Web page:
The 2017 Social Media Conference will be implemented in partnership with NBS Television. NBS will broadcast some segments of the conference and will feature the topic in a wide range of TV formats.



Social Media, Blogging and Citizen Journalism: Re-configuring Ethical Standards?

The opening session will feature opening remarks from the KAS Country Director and the Minister of Information and ICT, a keynote address on the topic, followed by a panel discussion and engagement with the audience. The session will particularly focus on the implications for professional and ethical standards in the sourcing, analysis and publication of information. Traditional media are challenged in their work by the rise of social media and the growing sphere of alternative channels of information sharing. Increasingly, traditional media make use of the opportunities of social media platforms to spread their content. At the same time, social media becomes a key source of information and media houses often have to follow stories that broke via social media. How does this affect the professional and ethical standards in the traditional media?

Social networks, online news websites and blogs have become crucial alternative sources of information. Citizens can now easily access a much wider range of information, perspectives and opinions. Observers talk about a “democratization of information”. But what does this mean not just for the quantity, but more importantly for the quality of information? Are citizens better informed as more information can reach them without the influence of journalists, editors and media managers? What happens to the functions of filtering, explaining and contextualizing? What does it mean with regard to aspects of objectivity, accuracy or the protection of privacy? Do the alternative channels undermine professional and ethical standards? What happens when any smart phone user with a social media account can instantly become a “reporter” on the ground? How do bloggers and social media influencers navigate between facts, opinions and advertisement?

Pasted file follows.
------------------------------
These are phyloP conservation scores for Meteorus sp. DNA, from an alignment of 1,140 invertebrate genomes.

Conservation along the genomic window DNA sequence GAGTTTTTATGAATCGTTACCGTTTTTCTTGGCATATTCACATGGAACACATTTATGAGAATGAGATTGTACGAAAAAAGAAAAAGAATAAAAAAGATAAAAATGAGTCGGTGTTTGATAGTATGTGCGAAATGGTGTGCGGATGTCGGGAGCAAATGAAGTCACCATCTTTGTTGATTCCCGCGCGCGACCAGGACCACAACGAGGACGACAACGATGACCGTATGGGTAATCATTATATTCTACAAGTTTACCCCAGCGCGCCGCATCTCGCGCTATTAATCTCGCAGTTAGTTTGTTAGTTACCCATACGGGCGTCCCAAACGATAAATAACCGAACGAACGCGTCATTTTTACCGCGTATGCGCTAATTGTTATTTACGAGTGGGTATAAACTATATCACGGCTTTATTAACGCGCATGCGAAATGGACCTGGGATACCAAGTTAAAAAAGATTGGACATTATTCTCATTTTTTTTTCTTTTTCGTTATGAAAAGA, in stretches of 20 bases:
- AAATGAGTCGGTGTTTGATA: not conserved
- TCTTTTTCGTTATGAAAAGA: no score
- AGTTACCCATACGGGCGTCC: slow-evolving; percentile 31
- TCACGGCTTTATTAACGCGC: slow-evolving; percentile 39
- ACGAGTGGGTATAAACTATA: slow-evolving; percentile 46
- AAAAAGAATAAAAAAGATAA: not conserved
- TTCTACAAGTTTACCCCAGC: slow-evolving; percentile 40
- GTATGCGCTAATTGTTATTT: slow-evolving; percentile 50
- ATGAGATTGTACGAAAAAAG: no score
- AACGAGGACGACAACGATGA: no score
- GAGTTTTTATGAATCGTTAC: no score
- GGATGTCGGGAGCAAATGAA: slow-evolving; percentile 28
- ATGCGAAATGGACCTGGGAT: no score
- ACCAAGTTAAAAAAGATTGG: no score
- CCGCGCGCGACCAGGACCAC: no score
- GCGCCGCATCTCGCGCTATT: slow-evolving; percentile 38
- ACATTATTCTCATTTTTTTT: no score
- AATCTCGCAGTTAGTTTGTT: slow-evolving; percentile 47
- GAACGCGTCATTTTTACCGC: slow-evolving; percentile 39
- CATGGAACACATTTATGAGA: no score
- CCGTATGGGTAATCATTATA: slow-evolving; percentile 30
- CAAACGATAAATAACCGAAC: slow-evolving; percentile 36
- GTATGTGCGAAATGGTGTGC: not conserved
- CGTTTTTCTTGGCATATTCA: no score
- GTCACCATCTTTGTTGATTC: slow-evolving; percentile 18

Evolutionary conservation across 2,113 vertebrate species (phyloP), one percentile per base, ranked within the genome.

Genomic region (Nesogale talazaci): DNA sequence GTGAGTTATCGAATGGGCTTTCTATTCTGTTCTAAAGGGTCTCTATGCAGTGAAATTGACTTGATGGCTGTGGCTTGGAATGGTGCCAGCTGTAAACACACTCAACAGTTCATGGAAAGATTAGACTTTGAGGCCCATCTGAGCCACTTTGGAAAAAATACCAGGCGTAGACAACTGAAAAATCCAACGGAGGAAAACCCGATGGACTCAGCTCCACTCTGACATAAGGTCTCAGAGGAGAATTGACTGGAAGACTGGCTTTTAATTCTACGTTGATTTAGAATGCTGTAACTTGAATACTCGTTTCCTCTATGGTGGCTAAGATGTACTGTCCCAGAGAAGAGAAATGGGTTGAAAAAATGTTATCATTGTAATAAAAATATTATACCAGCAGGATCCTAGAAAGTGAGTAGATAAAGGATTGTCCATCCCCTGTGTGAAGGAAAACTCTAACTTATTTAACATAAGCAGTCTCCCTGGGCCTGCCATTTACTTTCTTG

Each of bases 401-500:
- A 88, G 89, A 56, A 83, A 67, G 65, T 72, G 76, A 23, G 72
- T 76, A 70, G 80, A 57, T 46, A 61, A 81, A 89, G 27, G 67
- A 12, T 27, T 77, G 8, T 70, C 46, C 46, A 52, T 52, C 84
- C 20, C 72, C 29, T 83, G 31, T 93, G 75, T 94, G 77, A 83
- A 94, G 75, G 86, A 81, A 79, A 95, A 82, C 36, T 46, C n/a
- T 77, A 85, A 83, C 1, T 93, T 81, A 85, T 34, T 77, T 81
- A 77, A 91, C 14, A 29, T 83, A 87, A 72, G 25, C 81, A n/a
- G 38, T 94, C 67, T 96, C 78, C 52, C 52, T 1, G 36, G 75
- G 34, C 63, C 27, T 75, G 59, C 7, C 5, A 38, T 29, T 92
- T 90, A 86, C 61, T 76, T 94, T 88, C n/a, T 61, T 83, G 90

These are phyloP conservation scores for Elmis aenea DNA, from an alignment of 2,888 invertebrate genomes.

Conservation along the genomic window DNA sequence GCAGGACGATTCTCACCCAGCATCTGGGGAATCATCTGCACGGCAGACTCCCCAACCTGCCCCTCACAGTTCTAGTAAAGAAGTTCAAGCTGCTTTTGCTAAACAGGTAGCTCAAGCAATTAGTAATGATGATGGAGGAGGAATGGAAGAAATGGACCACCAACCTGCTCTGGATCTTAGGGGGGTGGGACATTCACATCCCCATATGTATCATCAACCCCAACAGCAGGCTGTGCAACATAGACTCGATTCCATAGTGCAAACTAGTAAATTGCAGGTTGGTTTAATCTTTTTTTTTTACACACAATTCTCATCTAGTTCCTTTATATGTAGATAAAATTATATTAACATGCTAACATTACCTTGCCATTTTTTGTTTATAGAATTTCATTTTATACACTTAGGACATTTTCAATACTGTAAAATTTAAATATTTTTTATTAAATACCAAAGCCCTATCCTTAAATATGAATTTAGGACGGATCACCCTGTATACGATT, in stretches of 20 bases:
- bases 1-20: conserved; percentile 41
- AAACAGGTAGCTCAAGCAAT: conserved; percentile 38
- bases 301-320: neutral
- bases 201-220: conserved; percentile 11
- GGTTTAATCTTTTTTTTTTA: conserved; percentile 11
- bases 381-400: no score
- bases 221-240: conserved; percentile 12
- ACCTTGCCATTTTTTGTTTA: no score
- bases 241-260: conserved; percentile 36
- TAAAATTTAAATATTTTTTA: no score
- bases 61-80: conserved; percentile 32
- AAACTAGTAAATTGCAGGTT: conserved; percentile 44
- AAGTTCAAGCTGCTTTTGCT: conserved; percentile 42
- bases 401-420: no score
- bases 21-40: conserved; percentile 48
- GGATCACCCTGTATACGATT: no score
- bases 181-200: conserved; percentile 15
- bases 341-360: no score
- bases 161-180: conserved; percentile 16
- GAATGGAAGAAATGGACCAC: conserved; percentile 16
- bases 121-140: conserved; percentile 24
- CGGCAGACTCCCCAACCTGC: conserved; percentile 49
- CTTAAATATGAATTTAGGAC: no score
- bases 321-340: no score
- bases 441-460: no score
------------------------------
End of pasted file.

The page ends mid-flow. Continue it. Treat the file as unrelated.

Keynote address by Rachael Akidi (Editor, BBC Africa)

Panel discussants

Dr. Sara Namusoga (Department of Journalism, UCU)

Ian Ortega (Founder, Bigeye.ug & CEO, Campuseye.ug)

Rachael Akidi (Radio Editor, BBC Focus on Africa)

Miriam Ohlsen (Country Representative, Deutsche Welle Akademie)

Joy Doreen Biira (Journalist, KTN)


Panel 1: Freedom, Responsibility and Regulation: Navigating Online Spaces in Uganda

The panel will discuss the controversy around the regulation of online spaces and social media. Not just in Uganda, but in many countries on the continent and around the globe, governments are exploring options of how to deal with the apparent need to contain some of the risks posed by the unregulated spaces in the digital world. While there seems to be a wide consensus on the need to address issues such as cyberbullying, hate speech and cybercrime, there is little agreement on how best to go about this. What should be the responsibility of the state, the service providers and the individual users? How much regulatory interference is appropriate without shrinking online spaces and curtailing the rights to access to information and freedom of expression? Critical voices see a danger of governments using regulatory and legislative efforts to crackdown on civil liberties in order to silence critical and dissident voices. How can a balance be struck between defending freedom of expression online, ensuring responsible usage of online spaces and tools, and the need to contain some of the risks that have emerged?

Panel Discussants

Moses Watasa (Commissioner for Information, Ministry of ICT& National Guidance )

Sarah Kihika (ICTJ/Chapter Four Board)

Jimmy Haguma (Uganda Police)

Dorothy Mukasa (Unwanted Witness)

Neil Blazevic (Manager Technology Programme, DefendDefenders)

Lillian Nalwoga (President, Internet Society, Uganda Chapter)

Moderator: Ivan Okuda (Journalist, Daily Monitor)